Jeep and Chrysler could soon be better suited for Australian conditions and taste as they might benefit from local testing and development.
Models of next generation such as Cherokee, Grand Cherokee and Chrysler 300 would all be tested and tuned locally as part to push a growth in sales and suitability.
Lucy McLellan, Chrysler Australia corporate communications director said they had spoken to global product boss Steve Bartoli about “tuning vehicles for Australian standards and Australian roads”.
“So they’ll look at bringing out an engineering team to make sure it works that way,” said McLellan.
Other car manufacturers have long tuned cars for Australian conditions and plan to continue that moving forward. Holden reversed a decision to shut its expansive Victorian proving ground, near Lang Lang, partly to continue local development programs it sees as part of the brand’s DNA.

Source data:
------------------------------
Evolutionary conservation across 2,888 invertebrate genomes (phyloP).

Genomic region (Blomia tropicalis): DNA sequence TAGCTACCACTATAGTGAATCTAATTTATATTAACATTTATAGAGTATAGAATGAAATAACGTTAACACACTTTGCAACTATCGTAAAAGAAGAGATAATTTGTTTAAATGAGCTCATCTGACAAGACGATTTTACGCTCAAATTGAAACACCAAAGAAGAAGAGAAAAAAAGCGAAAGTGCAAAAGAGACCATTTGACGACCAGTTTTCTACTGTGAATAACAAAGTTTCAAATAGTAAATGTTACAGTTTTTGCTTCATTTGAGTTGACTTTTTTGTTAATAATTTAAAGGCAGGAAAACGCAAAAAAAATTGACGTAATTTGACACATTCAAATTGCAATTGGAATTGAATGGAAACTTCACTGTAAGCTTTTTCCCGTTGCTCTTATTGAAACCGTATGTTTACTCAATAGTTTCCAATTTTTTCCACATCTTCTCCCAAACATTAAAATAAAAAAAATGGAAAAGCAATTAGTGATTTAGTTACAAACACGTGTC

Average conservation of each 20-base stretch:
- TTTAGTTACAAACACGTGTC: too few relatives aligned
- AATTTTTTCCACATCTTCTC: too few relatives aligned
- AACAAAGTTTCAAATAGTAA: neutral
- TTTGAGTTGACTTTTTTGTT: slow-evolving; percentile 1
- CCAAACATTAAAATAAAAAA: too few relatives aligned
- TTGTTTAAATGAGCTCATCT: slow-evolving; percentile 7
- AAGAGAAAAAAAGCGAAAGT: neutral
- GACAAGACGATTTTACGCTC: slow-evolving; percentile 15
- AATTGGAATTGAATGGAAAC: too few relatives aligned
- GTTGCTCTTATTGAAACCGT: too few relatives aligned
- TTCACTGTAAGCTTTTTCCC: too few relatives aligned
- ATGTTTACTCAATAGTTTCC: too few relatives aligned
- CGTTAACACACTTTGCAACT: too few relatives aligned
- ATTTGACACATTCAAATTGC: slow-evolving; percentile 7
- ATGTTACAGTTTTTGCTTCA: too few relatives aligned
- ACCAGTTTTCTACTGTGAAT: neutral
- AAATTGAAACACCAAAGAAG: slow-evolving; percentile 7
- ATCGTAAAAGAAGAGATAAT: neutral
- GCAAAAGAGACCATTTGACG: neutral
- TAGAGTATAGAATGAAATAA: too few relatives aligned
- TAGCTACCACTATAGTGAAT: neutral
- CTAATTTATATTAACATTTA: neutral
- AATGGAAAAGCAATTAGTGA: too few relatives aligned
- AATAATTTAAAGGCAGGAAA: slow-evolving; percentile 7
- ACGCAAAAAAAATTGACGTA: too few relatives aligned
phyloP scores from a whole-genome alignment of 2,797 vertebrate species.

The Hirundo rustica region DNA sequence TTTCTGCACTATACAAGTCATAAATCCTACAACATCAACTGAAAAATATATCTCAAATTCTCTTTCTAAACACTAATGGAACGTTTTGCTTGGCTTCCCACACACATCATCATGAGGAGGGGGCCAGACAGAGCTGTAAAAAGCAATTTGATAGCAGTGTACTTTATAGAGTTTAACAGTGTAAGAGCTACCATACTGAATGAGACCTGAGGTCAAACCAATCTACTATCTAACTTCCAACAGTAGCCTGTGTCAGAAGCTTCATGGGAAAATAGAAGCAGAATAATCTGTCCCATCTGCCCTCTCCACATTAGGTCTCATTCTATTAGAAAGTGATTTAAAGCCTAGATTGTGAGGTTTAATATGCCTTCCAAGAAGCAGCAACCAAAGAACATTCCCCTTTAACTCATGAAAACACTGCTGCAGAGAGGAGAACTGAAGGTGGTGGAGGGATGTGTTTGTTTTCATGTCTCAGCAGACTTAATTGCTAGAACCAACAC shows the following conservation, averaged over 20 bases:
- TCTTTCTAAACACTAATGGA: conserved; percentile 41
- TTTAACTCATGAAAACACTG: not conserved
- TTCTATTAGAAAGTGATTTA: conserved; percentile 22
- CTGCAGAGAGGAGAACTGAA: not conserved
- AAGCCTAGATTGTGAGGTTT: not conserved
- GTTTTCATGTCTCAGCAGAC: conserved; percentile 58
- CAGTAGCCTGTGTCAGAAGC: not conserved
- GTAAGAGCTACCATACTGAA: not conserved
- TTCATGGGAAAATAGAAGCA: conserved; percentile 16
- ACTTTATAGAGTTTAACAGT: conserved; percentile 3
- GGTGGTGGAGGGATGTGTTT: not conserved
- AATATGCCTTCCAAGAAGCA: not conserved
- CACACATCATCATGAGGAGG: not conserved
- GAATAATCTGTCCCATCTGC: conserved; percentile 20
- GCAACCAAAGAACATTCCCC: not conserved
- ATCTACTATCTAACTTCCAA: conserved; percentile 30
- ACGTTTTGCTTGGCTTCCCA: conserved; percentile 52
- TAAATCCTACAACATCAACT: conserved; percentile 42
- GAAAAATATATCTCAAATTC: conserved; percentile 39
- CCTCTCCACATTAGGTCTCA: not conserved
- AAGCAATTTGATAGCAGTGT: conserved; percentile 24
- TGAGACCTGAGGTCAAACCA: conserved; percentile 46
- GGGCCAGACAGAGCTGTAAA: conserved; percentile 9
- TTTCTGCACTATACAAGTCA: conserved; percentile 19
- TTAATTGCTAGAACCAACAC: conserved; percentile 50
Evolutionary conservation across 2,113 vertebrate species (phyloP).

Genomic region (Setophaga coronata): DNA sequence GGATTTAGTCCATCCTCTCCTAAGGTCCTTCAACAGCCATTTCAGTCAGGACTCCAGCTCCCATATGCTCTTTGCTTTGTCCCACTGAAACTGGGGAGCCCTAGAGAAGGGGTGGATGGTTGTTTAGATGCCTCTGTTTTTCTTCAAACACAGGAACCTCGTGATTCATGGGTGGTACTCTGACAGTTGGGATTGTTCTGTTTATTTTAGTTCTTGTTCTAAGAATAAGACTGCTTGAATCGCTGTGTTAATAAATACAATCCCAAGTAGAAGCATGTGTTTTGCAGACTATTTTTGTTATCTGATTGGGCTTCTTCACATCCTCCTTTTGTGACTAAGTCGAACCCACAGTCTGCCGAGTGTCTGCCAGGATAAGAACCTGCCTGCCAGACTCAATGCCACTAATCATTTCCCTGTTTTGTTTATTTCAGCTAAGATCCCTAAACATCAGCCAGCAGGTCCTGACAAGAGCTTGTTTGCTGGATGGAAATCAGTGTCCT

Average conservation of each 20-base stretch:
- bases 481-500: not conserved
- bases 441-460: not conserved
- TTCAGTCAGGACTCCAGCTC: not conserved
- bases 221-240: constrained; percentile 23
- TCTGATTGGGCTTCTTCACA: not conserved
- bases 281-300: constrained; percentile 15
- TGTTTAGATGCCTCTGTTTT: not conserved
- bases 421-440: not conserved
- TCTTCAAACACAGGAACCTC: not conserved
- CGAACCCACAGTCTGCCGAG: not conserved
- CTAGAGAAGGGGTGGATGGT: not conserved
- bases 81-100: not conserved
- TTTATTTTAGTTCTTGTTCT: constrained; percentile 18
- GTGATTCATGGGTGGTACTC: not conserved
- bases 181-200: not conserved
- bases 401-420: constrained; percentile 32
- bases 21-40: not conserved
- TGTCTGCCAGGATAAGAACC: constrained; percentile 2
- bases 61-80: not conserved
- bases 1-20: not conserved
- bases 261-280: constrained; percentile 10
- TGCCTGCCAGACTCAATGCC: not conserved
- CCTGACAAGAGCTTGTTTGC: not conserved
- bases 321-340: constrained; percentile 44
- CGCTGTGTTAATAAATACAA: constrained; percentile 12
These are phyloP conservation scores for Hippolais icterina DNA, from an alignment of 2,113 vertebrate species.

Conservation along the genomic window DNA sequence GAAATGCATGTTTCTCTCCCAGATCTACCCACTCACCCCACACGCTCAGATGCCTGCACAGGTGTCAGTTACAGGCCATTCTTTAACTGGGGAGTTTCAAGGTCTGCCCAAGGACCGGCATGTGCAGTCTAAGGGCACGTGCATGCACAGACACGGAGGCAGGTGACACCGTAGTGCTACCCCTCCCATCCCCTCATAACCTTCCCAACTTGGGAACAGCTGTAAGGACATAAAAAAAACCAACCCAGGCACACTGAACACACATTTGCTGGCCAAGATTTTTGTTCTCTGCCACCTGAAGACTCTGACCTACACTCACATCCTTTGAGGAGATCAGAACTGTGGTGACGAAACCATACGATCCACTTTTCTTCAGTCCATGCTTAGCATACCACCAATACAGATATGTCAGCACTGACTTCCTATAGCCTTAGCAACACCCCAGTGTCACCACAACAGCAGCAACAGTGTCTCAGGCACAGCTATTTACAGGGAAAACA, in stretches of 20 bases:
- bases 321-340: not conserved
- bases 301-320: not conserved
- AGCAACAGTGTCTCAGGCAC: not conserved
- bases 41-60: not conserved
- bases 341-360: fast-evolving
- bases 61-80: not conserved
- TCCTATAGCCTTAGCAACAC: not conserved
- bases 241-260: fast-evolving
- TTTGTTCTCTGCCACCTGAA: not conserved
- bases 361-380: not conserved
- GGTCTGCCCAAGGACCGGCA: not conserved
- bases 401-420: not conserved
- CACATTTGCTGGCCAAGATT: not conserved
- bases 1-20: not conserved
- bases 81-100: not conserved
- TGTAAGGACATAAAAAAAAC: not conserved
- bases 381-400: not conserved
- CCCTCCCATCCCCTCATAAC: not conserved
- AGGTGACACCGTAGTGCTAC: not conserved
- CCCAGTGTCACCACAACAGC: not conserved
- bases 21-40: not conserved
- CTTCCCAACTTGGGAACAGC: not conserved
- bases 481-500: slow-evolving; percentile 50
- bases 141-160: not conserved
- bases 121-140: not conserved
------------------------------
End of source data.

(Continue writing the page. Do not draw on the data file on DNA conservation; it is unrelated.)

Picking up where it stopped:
More recently Hyundai and Kia have begun tailoring steering and suspension systems to Australian roads and tastes, with each suggesting it’s a crucial part of growing sales and acceptance.
FCA product strategy boss Alan Swanson confirmed Australia had a loud voice within the brand’s US headquarters off the back of strong sales, particularly for the SUV-focused Jeep brand.
He listed steering, suspension, trim levels and standard features as areas that could be developed or tweaked for Australian consumption.
“It’s such a competitive market. Jeep are proud of their tradition and we fully realise you can’t stand still, and if that means doing things in a more focused way compared to having some single products to service the whole world.
“We work very closely with the team who look after the Asia-Pacific region but also we have access to anyone we want to … it’s a very open and global mindset.”
Jeep has previously created interiors inspired by places such as Morocco, Nepal, the Grand Canyon and even New Zealand. An example is the revised Chrysler 300 SRT that goes on sale this week – complete with a 350kW 6.4-litre V8 – was produced primarily for the Australian market.